Geiger's Culture Counter: How the realest TV show features a cartoon horse
This has been the fourth summer in a row where I’ve watched a cartoon about a horse that for roughly six hours sends me on a rollercoaster of emotions. Each season I brace for melancholic impact and by the end I’m glad I took the journey.
Set in a world where anthropomorphic animals and humans live side by side, “BoJack Horseman” focuses on the titular horse in the present day trying to survive as a washed-up actor made famous by a 90s sitcom. He juggles complicated relationships with his memoir ghostwriter Diane Nguyen, agent Princess Carolyn—a pink Persian cat—and unemployed friend Todd Chavez. Having the usual existential crises and conflict expected in a dramady, it also tackles interracial relationships, dementia, and other heart-wrenching topics.
To be honest, I wasn't a big fan of it when it first came out. It started off extremely slow, even for a Netflix show that takes binging for granted. Why am I watching a comedy that doesn't make me laugh? I wondered. This is Will Arnett of “Arrested Development” and “Lego Batman” fame, I should be rolling on the floor! There were humorous moments that made me smile, sure, but nothing like a classic comedy filled with one-liners.
Most of the laughs come from the numerous sight gags and puns. Mr. Peanut Butter, BoJack’s Labrador frenemy, sleeps in a human sized dog bed while his license plate says “GoodBoy” and he has a lawn fountain in the shape of a fire hydrant. Newscaster Keith Olberman plays a whale on MSNBSea. California’s state seal seen on official podiums and documentation features an actual seal. The shipping company FedEx is named FedOx and fashion designer Marc Jacobs is a shark named Sharc Jacobs.
Because the show is set in Hollywood there’s also a fair amount of pop culture references. My favorite in the fourth season is when Princess Carolyn gives Todd a pep talk. “Sometimes life is like the second season ‘Friday Night Lights’,” she says, “You got to push through and hope there’s better stuff ahead." And these 12 episodes have proved that.
Before this season, Aaron Paul's Todd has been a pretty flat character. He only provides laughs due to his stupidity, but not the same kind of cluelessness as Jess in “Breaking Bad.” Yet, after realizing dating super models and friends simply isn’t working, Todd comes out as asexual. "It feels nice to finally say it out loud," he states as a weight lifts.
Like “Master of None”’s Emmy-winning coming out episode earlier in the year, the episode handles a delicate subject beautifully. In scenes that educate the character and viewer, Todd goes to an asexual club. There he learns more about himself while also learning that asexual doesn't mean aromantic—some asexual people have relationships and get married.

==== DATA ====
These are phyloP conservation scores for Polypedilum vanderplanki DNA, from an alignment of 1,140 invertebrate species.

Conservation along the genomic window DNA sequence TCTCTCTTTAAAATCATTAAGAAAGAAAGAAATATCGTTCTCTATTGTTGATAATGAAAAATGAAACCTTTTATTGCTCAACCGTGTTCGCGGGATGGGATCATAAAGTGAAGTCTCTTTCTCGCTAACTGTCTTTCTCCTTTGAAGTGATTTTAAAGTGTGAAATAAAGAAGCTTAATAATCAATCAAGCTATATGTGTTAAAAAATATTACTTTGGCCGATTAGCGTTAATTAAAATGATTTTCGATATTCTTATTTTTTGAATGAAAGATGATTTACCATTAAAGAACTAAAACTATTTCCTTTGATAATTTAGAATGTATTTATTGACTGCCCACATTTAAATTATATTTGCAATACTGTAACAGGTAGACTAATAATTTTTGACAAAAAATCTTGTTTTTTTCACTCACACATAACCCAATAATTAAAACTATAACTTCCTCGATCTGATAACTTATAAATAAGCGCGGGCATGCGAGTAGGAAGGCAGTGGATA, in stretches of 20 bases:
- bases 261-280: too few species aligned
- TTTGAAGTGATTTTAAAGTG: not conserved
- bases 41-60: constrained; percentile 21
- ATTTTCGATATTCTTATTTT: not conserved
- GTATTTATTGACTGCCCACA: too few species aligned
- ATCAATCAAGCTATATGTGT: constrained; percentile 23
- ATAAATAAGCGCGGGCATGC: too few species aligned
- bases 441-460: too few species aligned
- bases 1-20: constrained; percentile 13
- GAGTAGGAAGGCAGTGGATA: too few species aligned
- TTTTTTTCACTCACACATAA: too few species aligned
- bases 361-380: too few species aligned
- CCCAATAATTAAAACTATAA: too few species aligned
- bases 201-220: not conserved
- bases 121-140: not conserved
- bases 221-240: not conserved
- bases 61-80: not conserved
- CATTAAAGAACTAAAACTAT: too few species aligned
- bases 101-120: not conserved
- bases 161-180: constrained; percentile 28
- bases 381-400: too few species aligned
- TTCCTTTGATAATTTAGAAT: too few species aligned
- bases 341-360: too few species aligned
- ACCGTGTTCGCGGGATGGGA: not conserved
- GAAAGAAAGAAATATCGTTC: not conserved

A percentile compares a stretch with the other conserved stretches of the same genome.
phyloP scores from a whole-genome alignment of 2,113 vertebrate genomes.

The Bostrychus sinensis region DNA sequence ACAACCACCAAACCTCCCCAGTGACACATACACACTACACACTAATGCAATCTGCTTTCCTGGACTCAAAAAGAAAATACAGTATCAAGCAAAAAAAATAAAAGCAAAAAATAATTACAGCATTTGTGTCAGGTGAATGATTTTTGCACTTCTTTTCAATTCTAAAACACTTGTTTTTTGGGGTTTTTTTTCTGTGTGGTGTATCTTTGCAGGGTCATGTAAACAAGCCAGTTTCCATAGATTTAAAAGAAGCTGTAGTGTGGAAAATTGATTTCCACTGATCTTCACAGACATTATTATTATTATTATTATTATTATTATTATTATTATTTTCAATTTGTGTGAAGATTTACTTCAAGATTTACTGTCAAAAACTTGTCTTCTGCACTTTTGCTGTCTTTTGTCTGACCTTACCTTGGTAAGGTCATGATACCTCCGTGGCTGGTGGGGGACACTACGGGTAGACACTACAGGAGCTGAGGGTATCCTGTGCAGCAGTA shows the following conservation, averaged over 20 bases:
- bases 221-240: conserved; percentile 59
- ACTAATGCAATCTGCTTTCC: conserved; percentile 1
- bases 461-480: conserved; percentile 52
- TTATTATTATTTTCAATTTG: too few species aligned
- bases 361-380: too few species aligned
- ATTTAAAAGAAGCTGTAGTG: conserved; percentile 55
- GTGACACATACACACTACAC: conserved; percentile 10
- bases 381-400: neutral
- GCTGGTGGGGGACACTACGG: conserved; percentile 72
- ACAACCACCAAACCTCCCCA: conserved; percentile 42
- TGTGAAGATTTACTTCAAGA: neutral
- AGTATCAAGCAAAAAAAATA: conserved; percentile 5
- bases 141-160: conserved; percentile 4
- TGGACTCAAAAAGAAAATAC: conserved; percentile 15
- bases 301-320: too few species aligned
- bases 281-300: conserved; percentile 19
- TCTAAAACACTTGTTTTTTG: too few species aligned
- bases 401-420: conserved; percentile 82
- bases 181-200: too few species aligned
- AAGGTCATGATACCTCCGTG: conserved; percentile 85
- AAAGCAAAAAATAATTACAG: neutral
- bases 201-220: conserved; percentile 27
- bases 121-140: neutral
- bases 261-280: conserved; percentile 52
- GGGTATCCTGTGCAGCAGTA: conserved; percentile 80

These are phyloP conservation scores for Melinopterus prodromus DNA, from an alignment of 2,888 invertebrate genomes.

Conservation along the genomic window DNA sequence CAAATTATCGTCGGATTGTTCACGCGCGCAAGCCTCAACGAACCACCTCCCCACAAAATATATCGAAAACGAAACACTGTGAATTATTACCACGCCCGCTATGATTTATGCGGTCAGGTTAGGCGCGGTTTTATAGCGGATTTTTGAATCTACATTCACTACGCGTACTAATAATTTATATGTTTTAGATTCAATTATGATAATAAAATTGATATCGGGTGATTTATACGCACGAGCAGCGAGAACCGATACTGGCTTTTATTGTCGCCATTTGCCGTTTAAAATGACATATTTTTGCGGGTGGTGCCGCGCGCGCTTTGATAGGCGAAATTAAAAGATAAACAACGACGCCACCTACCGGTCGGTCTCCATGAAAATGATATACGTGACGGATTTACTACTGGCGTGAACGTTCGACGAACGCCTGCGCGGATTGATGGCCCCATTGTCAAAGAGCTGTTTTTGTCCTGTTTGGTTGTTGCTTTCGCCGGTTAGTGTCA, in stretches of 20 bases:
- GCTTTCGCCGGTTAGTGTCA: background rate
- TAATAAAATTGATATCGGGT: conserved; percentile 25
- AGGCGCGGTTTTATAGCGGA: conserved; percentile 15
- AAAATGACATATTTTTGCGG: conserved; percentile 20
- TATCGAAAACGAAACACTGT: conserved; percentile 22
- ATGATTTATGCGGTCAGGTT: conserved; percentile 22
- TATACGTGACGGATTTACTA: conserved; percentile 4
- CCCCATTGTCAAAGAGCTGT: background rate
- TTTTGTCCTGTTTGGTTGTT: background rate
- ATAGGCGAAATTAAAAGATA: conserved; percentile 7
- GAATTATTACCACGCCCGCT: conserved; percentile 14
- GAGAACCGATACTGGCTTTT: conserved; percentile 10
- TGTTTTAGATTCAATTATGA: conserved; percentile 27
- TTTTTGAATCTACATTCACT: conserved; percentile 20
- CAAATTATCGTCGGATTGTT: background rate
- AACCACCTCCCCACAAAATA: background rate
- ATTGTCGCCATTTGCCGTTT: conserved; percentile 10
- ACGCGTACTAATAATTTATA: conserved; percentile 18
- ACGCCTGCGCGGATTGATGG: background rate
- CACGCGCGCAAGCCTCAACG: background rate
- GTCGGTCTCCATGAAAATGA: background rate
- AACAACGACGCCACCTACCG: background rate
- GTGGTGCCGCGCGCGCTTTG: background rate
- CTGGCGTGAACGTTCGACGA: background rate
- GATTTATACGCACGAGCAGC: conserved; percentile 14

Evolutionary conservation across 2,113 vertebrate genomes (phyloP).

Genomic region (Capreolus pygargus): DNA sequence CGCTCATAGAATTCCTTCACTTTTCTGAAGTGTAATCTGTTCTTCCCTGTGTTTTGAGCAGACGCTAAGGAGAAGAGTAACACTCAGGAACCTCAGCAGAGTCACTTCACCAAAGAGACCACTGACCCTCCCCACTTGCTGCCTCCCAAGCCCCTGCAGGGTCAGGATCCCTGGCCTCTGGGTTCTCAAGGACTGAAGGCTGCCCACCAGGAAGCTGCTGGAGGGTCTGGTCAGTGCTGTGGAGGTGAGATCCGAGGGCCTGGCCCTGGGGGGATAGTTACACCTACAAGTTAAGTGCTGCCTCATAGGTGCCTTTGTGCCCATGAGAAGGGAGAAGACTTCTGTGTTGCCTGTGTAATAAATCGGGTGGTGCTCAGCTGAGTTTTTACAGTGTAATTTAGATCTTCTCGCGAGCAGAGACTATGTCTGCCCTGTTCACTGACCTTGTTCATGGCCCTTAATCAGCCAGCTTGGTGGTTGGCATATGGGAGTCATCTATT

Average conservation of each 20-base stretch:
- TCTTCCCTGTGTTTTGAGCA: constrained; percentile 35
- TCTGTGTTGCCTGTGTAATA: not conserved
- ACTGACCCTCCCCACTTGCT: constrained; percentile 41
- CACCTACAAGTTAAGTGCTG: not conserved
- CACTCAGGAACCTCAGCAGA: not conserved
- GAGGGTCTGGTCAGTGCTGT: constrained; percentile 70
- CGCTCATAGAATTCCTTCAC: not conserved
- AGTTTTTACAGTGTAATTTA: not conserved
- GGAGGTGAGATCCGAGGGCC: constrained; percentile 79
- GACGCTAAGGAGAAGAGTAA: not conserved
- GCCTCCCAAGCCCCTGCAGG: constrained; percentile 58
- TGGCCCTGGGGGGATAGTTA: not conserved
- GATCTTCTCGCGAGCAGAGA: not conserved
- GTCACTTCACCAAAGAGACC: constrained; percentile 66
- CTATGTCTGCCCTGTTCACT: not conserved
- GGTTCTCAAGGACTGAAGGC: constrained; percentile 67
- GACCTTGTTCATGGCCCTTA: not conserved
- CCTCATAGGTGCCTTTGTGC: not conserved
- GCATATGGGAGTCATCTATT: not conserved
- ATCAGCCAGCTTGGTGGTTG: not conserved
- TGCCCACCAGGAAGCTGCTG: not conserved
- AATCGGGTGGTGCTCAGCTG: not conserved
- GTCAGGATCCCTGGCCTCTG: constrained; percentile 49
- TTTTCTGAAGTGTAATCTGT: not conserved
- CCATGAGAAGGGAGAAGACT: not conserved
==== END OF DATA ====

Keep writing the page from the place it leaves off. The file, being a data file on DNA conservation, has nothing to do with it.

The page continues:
After losing a friend to drugs and exiling himself from Hollywood in season three, we first see BoJack driving in his car two episodes in as America’s “Horse With No Name,” which is extremely apt. He's existentially lost and tries to live without his fame, moving into his grandfather’s old summer cottage to disappear. While doing so, flashbacks of his grandmother intertwine with BoJack’s present interactions with his neighbor, a widower. The equally depressed neighbor almost kills BoJack when trying to commit suicide and in the past we simultaneously see BoJack’s grandmother go hysteric and getting a lobotomy. The sorrowful scenes are simply par for the course for “BoJack Horseman.”
A few episodes later the audience gets a first-person view into Bojack’s depressed life. For the first time Lisa Hanawalt’s animation style changes into a manic, paranoid scribble as he repeats "stupid piece of sh*t" to himself over and over. A bar distracts him from a task and "one drink" turns into an all-day binge. "Everywhere you go you destroy people," he says to himself.
As he deals with his own demons, a newly introduced family member named Hollyhock struggles with her own. “That voice that tells you you’re dumb, stupid and worthless, it goes away eventually, right?" asks the teenager. BoJack, not having the strength to open up, lies to her.
With each episode I’ll never know if I’ll hurt my sides from laughing or hurt from being emotionally punched in the gut. It takes courage for a show to not shy away from real, life-affecting topics. “Bojack Horseman” could wrap up the plotlines neatly and comfort us but it instead doesn’t pull any punches, showing us that time’s arrow marches on.